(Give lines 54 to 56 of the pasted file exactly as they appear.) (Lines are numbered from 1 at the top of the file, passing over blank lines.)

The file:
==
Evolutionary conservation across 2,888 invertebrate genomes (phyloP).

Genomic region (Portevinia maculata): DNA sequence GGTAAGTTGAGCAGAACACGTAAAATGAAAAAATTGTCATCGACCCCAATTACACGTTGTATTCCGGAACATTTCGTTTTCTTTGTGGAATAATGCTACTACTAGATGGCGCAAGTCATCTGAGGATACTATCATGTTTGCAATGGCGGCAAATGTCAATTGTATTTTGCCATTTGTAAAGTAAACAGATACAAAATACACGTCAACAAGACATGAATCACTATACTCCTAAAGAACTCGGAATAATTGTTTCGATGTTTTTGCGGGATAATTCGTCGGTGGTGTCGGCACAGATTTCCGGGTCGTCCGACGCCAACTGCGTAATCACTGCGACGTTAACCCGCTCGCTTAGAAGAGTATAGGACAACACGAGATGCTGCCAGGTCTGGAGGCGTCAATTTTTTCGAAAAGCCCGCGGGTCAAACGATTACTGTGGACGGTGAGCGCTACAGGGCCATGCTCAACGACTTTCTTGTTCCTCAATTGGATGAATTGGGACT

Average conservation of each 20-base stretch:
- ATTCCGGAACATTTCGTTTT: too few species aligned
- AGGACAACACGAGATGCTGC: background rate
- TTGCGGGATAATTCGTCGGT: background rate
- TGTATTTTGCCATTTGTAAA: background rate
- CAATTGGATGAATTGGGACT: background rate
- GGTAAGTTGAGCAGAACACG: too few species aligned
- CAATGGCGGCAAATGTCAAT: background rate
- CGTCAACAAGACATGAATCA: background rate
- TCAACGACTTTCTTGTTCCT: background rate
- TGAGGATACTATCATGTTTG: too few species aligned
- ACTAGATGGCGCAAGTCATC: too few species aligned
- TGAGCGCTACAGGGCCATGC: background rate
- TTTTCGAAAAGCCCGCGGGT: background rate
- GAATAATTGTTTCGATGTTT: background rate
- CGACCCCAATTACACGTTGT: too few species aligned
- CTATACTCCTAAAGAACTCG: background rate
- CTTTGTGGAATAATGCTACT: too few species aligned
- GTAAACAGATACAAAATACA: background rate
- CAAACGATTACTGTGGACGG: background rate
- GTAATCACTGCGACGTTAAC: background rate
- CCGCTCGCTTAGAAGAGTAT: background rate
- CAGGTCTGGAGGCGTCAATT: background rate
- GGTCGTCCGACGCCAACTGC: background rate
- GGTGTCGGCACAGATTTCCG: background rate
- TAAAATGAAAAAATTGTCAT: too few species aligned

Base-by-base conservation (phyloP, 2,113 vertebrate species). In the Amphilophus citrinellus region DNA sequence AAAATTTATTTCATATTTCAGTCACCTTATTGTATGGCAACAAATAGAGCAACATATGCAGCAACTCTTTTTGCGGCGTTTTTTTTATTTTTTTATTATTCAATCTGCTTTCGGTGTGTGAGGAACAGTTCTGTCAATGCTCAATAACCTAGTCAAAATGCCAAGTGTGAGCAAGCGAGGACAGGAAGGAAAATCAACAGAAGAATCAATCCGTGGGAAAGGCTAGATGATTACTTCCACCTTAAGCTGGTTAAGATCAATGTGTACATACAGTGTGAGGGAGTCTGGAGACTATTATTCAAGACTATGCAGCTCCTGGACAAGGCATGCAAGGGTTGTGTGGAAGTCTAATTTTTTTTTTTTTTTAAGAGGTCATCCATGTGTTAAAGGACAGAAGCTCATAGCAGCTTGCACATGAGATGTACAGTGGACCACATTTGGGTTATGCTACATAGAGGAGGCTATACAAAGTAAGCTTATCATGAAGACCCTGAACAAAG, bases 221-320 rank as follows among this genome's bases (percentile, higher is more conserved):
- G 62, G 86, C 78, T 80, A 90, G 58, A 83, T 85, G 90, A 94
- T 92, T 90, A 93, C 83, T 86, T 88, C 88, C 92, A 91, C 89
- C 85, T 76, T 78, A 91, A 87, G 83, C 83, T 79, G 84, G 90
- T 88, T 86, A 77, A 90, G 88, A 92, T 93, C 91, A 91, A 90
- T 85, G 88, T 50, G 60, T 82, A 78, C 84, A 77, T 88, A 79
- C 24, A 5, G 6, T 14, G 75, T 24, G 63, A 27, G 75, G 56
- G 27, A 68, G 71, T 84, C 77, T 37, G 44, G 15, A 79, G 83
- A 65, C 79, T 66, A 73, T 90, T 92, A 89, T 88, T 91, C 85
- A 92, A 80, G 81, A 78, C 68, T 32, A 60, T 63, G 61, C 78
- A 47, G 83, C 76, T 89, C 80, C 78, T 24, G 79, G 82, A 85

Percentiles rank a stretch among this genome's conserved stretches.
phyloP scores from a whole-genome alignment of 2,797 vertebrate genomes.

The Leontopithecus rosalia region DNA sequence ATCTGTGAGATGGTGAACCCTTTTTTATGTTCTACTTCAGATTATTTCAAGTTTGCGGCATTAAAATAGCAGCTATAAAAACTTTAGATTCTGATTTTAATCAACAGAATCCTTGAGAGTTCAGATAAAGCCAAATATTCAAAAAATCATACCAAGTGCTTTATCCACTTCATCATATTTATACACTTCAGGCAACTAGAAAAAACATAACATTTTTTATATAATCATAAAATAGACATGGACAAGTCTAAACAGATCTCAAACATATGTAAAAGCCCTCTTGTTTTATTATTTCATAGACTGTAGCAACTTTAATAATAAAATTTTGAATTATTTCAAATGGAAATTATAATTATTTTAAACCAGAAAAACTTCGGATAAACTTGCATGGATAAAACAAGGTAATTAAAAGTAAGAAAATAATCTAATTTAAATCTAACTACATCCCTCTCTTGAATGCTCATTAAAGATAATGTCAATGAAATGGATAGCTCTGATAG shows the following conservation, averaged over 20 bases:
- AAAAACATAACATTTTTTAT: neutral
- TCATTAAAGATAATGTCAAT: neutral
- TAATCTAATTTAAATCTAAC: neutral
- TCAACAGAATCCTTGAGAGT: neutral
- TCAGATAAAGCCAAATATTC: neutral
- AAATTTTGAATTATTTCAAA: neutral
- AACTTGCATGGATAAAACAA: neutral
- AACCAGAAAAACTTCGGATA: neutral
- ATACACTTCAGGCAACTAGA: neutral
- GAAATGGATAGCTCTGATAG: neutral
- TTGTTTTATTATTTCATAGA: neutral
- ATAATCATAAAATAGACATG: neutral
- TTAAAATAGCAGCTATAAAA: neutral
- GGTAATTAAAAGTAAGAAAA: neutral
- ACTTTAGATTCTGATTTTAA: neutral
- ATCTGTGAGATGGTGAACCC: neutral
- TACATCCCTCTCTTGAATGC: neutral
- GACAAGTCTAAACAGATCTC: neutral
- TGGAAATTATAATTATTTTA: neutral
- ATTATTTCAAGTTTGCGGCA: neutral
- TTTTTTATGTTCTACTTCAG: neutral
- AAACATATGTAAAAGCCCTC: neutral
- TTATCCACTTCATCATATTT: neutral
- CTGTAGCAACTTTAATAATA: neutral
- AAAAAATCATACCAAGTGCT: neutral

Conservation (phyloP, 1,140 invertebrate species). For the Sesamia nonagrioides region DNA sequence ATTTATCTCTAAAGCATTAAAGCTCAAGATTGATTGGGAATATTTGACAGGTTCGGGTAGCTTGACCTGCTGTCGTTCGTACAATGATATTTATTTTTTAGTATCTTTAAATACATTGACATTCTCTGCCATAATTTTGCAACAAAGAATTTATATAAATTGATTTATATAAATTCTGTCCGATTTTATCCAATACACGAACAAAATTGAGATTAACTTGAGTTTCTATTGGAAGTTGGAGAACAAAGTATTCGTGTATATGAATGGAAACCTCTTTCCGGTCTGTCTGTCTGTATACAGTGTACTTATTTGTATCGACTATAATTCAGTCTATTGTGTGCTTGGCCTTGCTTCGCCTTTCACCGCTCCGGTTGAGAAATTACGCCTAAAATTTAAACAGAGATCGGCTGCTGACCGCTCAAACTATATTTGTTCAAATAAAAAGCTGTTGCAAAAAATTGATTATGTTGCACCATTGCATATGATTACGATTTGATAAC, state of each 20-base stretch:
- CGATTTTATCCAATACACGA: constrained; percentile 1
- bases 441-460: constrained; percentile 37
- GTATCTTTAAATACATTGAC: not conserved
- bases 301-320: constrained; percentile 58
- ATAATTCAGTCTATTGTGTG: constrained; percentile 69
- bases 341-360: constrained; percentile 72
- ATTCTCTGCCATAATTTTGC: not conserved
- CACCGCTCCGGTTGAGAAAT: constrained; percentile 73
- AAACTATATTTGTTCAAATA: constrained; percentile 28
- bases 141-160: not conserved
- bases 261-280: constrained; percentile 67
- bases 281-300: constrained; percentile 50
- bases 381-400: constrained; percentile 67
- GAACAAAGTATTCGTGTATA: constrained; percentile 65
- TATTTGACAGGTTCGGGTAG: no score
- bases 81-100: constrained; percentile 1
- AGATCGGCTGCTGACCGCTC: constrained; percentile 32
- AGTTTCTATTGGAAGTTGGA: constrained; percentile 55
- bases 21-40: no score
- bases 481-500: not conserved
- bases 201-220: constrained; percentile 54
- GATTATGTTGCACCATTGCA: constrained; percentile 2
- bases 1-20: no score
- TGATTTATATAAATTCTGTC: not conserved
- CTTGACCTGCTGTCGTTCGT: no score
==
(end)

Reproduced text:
- ATAATCATAAAATAGACATG: neutral
- TTAAAATAGCAGCTATAAAA: neutral
- GGTAATTAAAAGTAAGAAAA: neutral